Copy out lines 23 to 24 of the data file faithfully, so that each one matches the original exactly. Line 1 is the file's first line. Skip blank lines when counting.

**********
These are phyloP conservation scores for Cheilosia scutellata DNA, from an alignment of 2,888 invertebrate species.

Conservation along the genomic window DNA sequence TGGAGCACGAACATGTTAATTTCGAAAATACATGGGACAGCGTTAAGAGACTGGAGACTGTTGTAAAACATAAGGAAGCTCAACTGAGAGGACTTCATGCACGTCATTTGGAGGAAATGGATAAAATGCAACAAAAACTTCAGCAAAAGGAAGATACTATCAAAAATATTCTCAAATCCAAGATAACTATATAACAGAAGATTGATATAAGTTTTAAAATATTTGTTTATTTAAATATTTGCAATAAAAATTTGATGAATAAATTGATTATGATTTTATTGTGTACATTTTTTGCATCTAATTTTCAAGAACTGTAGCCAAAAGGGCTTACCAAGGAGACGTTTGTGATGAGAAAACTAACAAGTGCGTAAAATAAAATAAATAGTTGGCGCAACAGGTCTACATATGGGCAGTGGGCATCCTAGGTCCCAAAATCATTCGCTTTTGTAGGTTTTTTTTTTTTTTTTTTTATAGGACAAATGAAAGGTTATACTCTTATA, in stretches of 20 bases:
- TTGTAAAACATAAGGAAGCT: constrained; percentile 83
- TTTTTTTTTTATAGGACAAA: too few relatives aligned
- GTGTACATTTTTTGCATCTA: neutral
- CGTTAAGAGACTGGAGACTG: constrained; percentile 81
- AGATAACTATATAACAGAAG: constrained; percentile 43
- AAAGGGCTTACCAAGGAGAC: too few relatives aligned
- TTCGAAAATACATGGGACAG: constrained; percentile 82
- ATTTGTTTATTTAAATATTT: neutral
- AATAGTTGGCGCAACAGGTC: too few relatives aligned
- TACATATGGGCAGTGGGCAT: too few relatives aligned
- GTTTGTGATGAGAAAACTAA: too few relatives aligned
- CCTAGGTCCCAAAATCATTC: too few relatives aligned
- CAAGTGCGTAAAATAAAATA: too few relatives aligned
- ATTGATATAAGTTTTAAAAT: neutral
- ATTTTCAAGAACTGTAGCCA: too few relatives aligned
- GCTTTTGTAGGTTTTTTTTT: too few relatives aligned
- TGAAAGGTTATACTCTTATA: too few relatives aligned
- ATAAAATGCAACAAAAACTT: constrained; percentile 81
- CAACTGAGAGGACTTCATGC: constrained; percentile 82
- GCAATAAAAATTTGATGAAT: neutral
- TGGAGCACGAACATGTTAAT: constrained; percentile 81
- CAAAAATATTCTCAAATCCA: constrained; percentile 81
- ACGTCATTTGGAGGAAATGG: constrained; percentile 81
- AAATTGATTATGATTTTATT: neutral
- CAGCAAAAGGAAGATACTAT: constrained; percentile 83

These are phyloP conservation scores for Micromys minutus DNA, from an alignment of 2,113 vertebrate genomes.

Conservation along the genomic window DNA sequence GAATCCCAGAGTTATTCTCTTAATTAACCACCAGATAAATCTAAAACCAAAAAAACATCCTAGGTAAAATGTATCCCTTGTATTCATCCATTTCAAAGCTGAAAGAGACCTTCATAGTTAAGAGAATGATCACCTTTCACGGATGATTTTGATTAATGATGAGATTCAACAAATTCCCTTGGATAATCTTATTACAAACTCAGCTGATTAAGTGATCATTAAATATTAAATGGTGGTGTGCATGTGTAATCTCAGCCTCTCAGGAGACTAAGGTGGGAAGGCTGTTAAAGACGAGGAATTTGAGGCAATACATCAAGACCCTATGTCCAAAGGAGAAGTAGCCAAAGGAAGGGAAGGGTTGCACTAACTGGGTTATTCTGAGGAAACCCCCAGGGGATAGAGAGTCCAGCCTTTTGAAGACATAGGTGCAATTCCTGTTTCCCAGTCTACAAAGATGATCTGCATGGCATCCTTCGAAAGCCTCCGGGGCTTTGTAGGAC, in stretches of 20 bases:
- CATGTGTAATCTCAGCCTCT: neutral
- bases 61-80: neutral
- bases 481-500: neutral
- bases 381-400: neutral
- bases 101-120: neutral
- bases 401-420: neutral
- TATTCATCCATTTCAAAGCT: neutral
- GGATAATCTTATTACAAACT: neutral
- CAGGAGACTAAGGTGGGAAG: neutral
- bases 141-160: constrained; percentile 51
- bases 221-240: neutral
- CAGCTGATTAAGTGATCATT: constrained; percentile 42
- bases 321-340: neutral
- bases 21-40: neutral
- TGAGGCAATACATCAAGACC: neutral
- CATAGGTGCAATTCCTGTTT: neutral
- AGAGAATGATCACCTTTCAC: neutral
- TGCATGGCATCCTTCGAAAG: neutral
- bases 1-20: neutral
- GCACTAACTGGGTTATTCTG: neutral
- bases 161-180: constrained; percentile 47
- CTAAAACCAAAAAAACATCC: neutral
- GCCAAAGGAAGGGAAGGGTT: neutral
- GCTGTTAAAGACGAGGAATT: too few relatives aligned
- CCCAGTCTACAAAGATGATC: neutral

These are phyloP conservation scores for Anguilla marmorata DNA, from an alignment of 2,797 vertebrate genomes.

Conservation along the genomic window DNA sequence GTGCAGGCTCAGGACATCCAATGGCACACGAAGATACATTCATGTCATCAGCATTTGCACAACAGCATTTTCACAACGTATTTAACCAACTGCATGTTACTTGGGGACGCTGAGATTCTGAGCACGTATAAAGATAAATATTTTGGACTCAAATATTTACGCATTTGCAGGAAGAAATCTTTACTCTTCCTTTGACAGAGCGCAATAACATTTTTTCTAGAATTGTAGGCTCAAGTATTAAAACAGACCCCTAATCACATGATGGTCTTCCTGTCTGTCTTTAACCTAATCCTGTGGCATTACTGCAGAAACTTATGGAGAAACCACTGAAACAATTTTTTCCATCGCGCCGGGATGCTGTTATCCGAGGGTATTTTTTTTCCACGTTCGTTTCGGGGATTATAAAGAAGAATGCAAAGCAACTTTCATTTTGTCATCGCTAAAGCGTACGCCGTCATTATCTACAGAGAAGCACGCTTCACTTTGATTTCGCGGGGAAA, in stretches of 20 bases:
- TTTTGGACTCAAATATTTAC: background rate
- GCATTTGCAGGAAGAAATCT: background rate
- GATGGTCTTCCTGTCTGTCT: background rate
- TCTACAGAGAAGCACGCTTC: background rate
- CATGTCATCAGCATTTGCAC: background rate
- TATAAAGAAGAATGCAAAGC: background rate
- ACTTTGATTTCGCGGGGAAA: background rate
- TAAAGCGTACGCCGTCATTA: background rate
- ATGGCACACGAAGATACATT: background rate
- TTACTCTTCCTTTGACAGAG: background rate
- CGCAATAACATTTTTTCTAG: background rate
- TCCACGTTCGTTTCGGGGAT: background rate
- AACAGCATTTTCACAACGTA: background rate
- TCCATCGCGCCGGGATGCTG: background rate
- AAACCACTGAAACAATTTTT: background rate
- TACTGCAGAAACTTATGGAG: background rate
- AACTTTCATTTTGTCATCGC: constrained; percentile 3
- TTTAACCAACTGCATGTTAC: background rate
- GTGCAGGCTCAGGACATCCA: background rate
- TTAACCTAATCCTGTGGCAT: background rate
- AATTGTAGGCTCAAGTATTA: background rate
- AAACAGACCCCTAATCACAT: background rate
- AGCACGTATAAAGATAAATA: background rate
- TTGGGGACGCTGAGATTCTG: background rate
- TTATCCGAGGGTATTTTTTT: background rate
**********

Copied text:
- TGGAGCACGAACATGTTAAT: constrained; percentile 81
- CAAAAATATTCTCAAATCCA: constrained; percentile 81